Caesarea4 saidcaslon> waht aoubt smieitc laugnaegs?
How easily can you read this:
אדם נכנס למוזיאון השואה בוואשינגטון ופתח באש; שלושה נפגעו, בהם היורה
(In the next post, I'll scramble the letters. (: )
The answer, actually, is likely to be "no". Words tend to be shorter, based on 3 consonants - and absent the vowels. So if you switch around the order of the consonants... you're changing the meaning of the word.
Thank you! Finally somebody who can hold an intelligent conversation.
I figured this from my limited knowledge of Semitic languages from The Unfolding of Language....which gives an interesting explanation of how those consonantal templates evolved.
"...As entertaining as it is erudite, The Unfolding of Language moves nimbly from ancient Babylonian to American idiom, from the central role of metaphor to the staggering triumph of design that is the Semitic verb, to tell the dramatic story and explain the genius behind a uniquely human faculty."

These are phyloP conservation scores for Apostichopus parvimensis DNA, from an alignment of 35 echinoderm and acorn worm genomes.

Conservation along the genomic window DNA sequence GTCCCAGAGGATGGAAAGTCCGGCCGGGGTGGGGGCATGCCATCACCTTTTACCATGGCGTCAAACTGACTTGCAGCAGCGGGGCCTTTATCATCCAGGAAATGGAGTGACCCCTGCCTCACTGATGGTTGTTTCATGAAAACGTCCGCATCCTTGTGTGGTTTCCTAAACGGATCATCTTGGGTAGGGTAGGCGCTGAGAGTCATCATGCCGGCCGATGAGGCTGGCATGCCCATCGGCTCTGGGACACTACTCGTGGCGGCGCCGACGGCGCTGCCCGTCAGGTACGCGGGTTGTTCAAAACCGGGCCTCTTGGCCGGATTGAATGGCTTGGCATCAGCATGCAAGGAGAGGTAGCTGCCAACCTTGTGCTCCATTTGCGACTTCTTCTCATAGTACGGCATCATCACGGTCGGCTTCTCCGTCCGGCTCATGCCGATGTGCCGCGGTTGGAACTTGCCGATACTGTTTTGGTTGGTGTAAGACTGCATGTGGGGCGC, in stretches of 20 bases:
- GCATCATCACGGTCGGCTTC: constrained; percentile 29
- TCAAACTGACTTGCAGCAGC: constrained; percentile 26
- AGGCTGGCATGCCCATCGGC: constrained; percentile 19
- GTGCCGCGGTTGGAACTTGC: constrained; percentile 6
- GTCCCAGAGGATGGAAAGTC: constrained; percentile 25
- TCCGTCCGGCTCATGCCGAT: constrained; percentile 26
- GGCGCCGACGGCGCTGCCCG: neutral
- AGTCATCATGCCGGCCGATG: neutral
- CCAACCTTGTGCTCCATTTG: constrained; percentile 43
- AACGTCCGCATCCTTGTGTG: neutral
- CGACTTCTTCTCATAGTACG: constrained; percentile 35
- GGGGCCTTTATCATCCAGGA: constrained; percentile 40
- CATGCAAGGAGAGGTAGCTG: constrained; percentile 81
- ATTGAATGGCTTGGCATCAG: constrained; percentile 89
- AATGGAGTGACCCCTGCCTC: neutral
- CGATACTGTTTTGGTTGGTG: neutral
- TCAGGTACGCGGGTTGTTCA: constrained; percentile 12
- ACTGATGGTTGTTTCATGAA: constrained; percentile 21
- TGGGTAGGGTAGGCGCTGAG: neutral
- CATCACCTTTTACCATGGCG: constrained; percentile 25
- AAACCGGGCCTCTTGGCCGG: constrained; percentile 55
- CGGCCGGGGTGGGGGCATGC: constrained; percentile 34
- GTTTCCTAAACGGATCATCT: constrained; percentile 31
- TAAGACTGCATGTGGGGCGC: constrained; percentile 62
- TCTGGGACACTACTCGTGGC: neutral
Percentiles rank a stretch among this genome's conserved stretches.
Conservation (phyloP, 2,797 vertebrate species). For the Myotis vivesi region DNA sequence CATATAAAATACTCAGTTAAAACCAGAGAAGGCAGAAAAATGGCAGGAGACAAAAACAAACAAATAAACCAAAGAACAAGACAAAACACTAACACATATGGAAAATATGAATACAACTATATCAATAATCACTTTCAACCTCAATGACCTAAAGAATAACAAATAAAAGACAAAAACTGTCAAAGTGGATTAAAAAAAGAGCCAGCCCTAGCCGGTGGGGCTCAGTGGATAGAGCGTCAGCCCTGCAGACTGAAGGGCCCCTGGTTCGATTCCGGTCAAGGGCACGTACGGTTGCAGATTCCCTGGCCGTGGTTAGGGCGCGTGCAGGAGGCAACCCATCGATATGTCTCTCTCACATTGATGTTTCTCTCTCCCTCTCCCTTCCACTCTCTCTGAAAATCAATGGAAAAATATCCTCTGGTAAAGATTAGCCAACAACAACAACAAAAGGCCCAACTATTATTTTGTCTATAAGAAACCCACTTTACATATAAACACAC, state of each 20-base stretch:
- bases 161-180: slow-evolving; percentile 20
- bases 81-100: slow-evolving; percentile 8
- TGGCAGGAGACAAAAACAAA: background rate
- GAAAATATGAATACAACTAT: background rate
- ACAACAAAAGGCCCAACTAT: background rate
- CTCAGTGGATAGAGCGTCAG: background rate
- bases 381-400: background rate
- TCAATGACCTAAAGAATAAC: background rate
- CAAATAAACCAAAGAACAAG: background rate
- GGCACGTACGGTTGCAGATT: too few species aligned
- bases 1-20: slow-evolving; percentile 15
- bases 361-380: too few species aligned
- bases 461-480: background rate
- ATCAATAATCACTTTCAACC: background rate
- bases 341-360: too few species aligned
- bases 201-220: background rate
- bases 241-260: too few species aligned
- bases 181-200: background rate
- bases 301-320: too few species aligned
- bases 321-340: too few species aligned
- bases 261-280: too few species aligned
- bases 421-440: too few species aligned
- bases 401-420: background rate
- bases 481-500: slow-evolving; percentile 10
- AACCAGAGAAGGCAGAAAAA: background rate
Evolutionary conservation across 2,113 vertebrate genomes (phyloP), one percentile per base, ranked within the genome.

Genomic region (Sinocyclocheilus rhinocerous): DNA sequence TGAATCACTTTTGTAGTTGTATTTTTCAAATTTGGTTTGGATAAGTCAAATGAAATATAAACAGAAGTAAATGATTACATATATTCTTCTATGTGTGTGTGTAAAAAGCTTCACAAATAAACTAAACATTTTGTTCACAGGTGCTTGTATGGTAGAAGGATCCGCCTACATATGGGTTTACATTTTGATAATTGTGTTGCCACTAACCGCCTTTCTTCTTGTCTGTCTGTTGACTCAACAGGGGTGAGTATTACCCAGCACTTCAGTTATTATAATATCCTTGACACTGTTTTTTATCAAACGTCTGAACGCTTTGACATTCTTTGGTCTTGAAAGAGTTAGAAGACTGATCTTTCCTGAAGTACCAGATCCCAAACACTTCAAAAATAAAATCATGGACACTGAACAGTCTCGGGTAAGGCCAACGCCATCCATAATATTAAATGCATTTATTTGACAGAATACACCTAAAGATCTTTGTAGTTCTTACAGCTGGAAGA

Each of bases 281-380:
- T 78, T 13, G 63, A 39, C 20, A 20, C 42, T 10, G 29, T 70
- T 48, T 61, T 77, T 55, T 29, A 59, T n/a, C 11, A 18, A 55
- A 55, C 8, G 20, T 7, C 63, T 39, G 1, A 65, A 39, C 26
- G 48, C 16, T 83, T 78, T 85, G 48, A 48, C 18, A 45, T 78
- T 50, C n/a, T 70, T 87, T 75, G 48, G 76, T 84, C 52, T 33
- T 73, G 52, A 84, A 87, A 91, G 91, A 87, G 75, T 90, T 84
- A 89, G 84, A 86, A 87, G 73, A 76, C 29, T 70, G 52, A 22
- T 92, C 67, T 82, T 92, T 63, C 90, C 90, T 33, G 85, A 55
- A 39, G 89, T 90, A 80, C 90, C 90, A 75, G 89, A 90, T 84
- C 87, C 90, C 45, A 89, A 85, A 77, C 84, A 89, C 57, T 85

Born in Israel in 1969, Guy Deutscher studied mathematics and earned a Ph.D. in linguistics at the University of Cambridge, where he became a research fellow in 1998. A widely acclaimed scholar of ancient Semitic languages, Deutscher is at the University of Leiden in Holland.